18. Januar 2013     Print Print 

Poland remains the most active market in the CEE region in 2012

According to Jones Lang LaSalle’s analysis, total investment volumes on the Polish commercial real estate market in 2012 amounted to approximately €2.75 billion. This was on a par with the results from 2011 (approximately €2.75 billion as well), which was a very good year for the investment market, and is a considerable improvement on 2010 volumes (€1.98 billion). 76% of total transaction volumes in the CEE region fell to Poland. Investors (especially from Germany, USA and Great Britain) focused their attention particularly on prestigious office and retail projects. Warsaw remained especially popular as the city accounted for 55% of total transacted volumes. The largest investment transaction in 2012 was the sale of the Złote Tarasy office and retail complex in Warsaw for €475 billion.


In the previous two years, the commercial real estate market in Poland was characterised by a balanced growth, which resulted in a stable €2.75 billion transaction volumes recorded in 2011 and 2012. In terms of particular market segments, the transaction volumes for 2012 reached €1.08 billion on the office market (39.5% of the total volume), €1.07 billion on the retail market (39.0 %), €0.5 billion in the industrial segment (17.8%) and €0.1 billion in the hotel sector (3.7%). 2012 saw a total number of 17 transactions on the office market, 13 in the retail segment, and 10 – in the industrial area. Investors were mostly attracted by trophy assets in prime locations in Warsaw and first-tier regional cities.

Rafał Kosoń, Consultant, Capital Market Department, Jones Lang LaSalle, comments: "Institutional investors are attracted mostly by stable and safe assets located, in the case of the office sector, in Warsaw, especially in the city centre, and in the case of retail properties - in the major regional markets. The capital city’s share in the total transaction volume in 2012 amounted to more than 55%, and 4 out of 5 the major deals last year, concerned assets located in the most prestigious areas of Warsaw. In the industrial real estate area, investors continue to be attracted by new buildings in prime logistics locations, that are in close proximity to the largest agglomerations and have good access to the A1, A2 and A4 motorways. Other key investment drivers for industrial acquisitions are long-term lease contracts and occupiers of strong financial covenants. We also observe investors’ interest in higher risk assets – office buildings located outside Warsaw city center or in first-tier regional cities, dominant shopping centers in smaller cities as well as warehouse projects occupying less attractive logistics locations. It should be considered, however, that in the case of such assets, the purchaser usually expects a substantial price discount.”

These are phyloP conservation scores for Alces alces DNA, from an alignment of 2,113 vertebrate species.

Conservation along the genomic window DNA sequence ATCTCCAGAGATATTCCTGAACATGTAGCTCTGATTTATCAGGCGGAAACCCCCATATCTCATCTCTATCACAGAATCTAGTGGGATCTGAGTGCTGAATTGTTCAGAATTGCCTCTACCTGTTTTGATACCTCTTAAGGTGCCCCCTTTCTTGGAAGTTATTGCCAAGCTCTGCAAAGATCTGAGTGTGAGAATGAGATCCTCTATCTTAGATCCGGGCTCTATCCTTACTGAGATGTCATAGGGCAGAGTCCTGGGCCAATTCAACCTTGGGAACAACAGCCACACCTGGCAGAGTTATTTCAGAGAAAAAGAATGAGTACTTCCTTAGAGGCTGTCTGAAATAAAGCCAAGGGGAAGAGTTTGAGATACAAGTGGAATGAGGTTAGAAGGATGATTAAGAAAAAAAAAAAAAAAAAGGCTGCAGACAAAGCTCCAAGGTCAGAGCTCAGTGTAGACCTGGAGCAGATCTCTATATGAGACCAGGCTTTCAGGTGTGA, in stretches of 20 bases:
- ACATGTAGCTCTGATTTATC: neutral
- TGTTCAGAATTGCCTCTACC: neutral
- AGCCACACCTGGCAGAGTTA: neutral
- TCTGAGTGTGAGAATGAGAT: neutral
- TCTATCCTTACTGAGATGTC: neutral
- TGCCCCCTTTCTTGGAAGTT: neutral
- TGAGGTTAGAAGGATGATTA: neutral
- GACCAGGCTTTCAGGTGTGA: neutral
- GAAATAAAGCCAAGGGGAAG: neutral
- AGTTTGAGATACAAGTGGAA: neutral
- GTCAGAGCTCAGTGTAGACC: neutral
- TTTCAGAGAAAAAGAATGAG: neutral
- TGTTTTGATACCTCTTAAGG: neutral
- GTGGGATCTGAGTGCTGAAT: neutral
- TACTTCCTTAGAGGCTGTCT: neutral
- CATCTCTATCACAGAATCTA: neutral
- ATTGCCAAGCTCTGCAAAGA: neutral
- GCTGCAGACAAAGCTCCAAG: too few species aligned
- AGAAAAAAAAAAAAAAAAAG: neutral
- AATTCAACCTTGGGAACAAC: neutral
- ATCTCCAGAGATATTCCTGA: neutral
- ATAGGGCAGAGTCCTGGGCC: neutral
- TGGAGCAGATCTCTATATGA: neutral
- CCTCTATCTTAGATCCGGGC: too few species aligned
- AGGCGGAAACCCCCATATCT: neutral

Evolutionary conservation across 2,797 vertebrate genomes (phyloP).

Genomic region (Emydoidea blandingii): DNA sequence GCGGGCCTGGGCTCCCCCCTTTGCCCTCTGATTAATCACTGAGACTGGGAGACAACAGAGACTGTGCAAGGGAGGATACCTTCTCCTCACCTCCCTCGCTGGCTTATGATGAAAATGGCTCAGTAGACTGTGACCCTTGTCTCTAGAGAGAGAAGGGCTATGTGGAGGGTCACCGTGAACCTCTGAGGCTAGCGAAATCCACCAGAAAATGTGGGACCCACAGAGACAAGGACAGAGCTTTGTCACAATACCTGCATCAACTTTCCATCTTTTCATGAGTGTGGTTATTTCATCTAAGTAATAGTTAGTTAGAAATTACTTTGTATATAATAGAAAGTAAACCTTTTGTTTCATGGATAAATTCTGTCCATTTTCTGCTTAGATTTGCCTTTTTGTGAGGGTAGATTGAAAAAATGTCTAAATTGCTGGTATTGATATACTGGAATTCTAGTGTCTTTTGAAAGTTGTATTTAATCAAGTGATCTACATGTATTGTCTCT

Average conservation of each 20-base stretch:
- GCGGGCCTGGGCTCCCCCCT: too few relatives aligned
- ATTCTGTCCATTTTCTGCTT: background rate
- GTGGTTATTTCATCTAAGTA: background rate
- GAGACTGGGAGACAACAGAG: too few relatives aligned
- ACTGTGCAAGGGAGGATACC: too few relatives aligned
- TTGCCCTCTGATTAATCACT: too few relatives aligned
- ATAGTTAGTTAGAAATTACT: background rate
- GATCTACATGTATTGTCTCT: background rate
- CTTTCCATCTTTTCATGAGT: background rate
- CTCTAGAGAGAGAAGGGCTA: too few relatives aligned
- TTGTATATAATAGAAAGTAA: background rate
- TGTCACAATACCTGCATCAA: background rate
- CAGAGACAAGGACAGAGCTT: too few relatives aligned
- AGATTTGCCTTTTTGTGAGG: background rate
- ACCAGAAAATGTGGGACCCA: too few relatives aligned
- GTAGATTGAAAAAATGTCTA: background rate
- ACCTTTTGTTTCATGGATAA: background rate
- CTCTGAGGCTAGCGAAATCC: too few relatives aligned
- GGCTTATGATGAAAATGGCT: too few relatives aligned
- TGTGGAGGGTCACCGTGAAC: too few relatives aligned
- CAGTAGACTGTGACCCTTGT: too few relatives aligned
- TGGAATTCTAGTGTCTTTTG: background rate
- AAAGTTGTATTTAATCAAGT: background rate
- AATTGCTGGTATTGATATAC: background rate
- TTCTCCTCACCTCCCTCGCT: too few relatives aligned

The largest share in investment volumes in Poland in 2012 came from German investors, with American and British investors in second and third positions respectively. Polish capital's share in 2012 investment volumes amounted to slightly more than 5%.

Jones Lang LaSalle expect that the volume of commercial real estate market deals concluded in 2013 will be similar to the volumes recorded in the previous two years.

Poland the most active CEE market
If one takes Russia out of the equation, Poland is the leading market in the CEE region in terms of investment activity and real estate assets liquidity. With €2.75 billion investment volumes it accounted for 76% of total transaction volumes recorded in the CEE in 2012. Outperforming other regional markets by such a margin is a result of the favourable macroeconomic situation, and continued stable condition of the banking sector, which is the major financing provider on the real estate market. Additionally, last year, Poland was named as the most transparent commercial real estate market in the CEE, coming close to Western European countries in respect of market transparency. This confirms that the Polish market is developing dynamically and by a growing number of institutional investors is perceived as a core market for their investment activity. We assume that Poland will consolidate its leading position in the CEE in 2013 and in subsequent years.” - Rafał Kosoń summarises.